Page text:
Download the University Honors brochure to learn more.
Fall 2013 multidisciplinary honors seminar with five-day study tour to Montréal.
INTB3094, #606886, date and time TBA (students can register directly, no application required)
This multidisciplinary and cross-cultural course is designed to introduce and promote entrepreneurial thinking for effectively responding to key challenges in our new global economy. The course will center on global issues such as the environment, health, poverty, education, sanitation, agriculture, trade, and migration/immigration.
The focus is on social entrepreneurship: how to develop a product that would be responsive to a societal need, produce a social benefit, and make a nominal profit. Students will work in teams to develop a product that meets these goals without harming the environment. These low cost, innovative products will be for consumers who make between just $2.00-$5.00 a day and will contribute to solutions to complex global problems.
UC students will collaborate with peers from the University of Québec at Montréal (UQAM) to develop the products, working in cross-national and cross-discipline teams via video conferences and direct meetings in Montréal and Cincinnati. These student teams will create entrepreneurial solutions, using critical thinking in bringing about economically sound decisions to solve contemporary global challenges.
During the course and the visit to Montréal, students will meet with entrepreneurs and other professionals who can provide examples of “best practices” that the students might be able to emulate (e.g., visit with a microfinance expert in Cincinnati, having guest speakers in class such as a CEO of a local social entrepreneurship venture, and more).
Montréal Study Tour
The class will travel to Montréal during the fourth week of the 2013 fall semester, from September 18-22.*
*Note that the study tour component takes place during fall semester. The group will be in Montréal from a Wednesday through Sunday missing three days of class. It is each student's individual responsibility to contact their instructors (as early as possible) to find out if it will be possible to make arrangements for exams or other requirements that will be missed during that time.
Total expected cost paid to UC is $550. The actual cost for UC is $1200, but this will be offset by a $650 grant from University Honors, making the actual total expected cost around $550. All participants will receive the grant.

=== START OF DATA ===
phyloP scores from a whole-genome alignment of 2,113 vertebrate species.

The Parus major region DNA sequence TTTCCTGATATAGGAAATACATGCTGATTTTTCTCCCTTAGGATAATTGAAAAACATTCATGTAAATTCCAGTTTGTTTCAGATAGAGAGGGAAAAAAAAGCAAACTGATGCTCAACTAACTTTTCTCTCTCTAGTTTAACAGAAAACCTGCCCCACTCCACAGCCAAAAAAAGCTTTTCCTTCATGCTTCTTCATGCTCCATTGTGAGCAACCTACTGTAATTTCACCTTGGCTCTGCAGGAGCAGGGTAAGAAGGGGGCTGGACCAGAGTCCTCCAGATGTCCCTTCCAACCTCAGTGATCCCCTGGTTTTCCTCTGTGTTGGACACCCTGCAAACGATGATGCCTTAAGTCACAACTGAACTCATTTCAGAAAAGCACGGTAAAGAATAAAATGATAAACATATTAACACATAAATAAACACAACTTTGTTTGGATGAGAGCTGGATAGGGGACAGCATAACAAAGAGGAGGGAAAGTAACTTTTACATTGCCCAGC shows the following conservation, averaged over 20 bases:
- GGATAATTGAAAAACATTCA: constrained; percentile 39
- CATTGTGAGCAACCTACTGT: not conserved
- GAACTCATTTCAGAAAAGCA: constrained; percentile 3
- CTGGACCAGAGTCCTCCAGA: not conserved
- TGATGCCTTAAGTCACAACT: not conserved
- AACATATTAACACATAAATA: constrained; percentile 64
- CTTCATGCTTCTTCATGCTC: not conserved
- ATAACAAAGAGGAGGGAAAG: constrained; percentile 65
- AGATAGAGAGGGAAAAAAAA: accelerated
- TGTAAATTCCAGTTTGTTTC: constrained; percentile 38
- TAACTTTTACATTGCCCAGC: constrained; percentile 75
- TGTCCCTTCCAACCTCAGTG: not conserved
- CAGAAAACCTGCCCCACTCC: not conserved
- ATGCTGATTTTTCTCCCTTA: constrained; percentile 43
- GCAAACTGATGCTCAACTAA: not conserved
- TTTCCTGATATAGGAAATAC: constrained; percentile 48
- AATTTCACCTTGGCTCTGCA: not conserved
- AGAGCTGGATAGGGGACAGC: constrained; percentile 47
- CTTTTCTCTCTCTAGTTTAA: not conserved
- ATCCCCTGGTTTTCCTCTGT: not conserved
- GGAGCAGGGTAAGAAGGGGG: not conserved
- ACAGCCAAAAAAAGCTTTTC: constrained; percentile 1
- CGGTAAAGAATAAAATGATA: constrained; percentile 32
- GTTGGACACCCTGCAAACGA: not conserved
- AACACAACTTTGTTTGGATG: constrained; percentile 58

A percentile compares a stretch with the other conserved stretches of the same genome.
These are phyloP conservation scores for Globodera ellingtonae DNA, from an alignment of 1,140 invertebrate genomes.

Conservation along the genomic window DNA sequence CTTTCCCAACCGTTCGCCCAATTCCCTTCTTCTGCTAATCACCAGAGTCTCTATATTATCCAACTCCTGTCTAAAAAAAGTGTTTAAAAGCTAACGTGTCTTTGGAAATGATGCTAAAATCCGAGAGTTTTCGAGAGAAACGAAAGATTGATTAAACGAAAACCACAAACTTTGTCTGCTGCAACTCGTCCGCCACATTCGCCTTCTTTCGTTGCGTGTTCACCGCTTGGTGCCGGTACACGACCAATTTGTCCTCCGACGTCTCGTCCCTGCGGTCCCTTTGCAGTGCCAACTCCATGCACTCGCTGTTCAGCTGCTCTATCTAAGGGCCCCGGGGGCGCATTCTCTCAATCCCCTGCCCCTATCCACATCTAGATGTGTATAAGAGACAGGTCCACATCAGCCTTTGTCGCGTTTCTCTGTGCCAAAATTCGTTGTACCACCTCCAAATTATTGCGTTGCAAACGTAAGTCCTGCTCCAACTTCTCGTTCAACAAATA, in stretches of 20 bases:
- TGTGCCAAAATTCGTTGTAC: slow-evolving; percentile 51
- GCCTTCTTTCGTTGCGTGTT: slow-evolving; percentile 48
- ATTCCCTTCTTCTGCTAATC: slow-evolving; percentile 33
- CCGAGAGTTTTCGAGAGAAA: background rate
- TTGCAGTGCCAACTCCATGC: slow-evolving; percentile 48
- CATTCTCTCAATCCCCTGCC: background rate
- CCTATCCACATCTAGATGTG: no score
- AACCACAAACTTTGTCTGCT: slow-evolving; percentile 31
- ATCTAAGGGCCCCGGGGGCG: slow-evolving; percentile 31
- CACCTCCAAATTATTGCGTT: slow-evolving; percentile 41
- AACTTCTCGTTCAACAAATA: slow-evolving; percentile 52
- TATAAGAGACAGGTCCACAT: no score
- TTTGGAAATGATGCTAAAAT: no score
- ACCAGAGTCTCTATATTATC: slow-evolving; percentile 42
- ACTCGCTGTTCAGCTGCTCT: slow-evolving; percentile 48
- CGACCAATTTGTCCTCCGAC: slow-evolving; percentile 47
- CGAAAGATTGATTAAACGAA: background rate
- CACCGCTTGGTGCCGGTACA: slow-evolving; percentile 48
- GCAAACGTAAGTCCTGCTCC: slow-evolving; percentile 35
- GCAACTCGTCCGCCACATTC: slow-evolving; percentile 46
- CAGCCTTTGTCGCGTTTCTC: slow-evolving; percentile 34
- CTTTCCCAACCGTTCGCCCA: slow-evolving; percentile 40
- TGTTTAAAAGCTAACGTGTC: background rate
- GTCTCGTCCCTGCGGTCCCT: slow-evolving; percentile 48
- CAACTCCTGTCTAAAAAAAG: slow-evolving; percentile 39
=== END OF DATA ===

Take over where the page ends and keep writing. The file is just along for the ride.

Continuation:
Costs will include airfare and accommodations.
Costs do not include baggage fees, meals, passport, ISIC card, ground transportation, or other personal expenses.
To participate register for INTB3094 for fall semester.
Space is limited and the class can accommodate only 10-12 students. If you are interested, be sure to register early! Registration is initially limited to those who are at least a rising third year; however, sophomores may be allowed to apply to participate if space allows.
UC undergraduates who are not in the University Honors Program are welcome and encouraged to participate, provided the student has a cumulative university GPA of 3.4 or above. Graduate students are not eligible to enroll. If you are a UC undergraduate and would like to enroll, please contact André Durham of the University Honors Program with your name and M Number.
In order to travel outside the United States, you will need to have a passport that is valid for at least six months after your return; for this course, that means June 19, 2014. To find the forms you need to apply for or renew your passport, go to the Passport page on the US State Department's website. New passports regualrly cost $135 while renewals cost $110.
UC requires that all students have an International Student Identification Card (ISIC). UC International has information regarding how to obtain an ISIC. ISICs are $25.
You are encouraged to review the Centers for Disease and Prevention Control's page on Canada.
Comment from a previous participants – “I now look at problems with more critical thought and think about how they are really just opportunities.”